Who can you read? Who can you learn from?
Have you ever had someone tell you who you may not read or learn from? Several groups within Christianity might have some strong suggestions, but as being an Independent Baptist myself, I have seen this attitude up close and personal. Some, as an imagined agent akin to the KGB, would like to scour your library for you.
Some say you can’t read from this group or that. For example, I have heard some say you can’t read after a Calvinist. So a John Piper would be out of the question according to them. Although I am not a Calvinist myself, I have been incredibly enriched by several Calvinistic writings. Some go even farther and say you should only read after Baptists. Others narrow it even farther to only those they fully agree with among Baptists. I once read a man brag that he only had books by John R. Rice and Jack Hyles in his library. Are these constraints valid?
First of all, it reminds me of a joke we used to tell in my college days at the University of Tennessee. Alabama was our most hated rival and we used to say “Did you hear about the fire in Alabama’s library last night? …yes, both books were lost.” Such pressure to not have unapproved authors makes for rather small libraries.
It is not the size of our libraries, however, that is the problem. Rather it is the breadth of our knowledge. Back in those same college days I heard several PhD students talk about where they would like to teach. They told me that they could not get their degree where they actually wanted to teach. When I asked why they explained that that was considered academic inbreeding. Bringing in professors from various business schools gave a greater breadth and made for a better all-around business school. You can see the logic.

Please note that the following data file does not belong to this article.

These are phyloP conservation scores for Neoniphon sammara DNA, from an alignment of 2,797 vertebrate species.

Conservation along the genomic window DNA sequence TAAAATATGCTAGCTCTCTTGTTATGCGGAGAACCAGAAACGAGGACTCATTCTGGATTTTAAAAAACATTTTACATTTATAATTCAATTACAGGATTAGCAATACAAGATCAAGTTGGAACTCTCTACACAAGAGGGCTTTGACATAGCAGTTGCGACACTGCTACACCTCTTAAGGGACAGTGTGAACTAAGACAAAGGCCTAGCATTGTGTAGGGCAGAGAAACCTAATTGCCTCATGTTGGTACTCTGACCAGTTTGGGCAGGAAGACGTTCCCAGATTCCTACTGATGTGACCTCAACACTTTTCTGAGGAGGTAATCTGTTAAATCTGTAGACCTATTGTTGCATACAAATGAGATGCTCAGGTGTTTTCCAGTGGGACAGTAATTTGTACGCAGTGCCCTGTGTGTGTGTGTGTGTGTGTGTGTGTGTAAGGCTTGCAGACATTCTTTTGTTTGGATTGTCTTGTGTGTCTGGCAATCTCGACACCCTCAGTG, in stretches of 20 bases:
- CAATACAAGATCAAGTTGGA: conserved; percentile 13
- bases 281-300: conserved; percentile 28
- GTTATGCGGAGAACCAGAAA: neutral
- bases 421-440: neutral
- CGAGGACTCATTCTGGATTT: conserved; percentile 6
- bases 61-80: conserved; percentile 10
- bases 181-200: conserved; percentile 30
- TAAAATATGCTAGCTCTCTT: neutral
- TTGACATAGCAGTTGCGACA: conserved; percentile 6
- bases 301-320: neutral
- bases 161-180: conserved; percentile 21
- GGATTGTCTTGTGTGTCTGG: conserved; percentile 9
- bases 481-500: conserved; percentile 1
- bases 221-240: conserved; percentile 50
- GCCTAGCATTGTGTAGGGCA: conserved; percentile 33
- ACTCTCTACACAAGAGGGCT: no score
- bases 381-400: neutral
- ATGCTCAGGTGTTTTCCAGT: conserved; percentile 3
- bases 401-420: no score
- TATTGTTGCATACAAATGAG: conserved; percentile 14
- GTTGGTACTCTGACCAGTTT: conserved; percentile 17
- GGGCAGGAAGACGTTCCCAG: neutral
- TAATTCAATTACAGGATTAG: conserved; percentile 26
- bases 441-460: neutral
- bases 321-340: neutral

You don’t want ideas to always come from the same small pool. Over time the good will be warped, the style be a caricature, and everyone will be a bizarre clone of each other. In such settings the abnormal becomes indistinguishable from the normal, and finally becomes the norm. That may describe the stranger anomalies in our Independent Baptist world better than anything else.
Because reading opens up our minds to clearer thinking, it often leads to those abnormalities finally being seen as what they are and changes take place. Those still caught up in it see the changes as dangerous and ungodly and so criticize. This is how book banning is born. Isn’t it repulsive when you see Muslims, Communists, or Nazis practice it? I say it is just as bad when we do it.
Every book must be weighed by the Bible. No thinking reader ever imagines that every line must be accepted as true, but it must be tested, sifted, and refined, the good extracted while the bad is tossed on the trash heap.
Academic inbreeding has as bad of deformed children as any other inbreeding, only the stakes are spiritual.
Find all articles in the series here.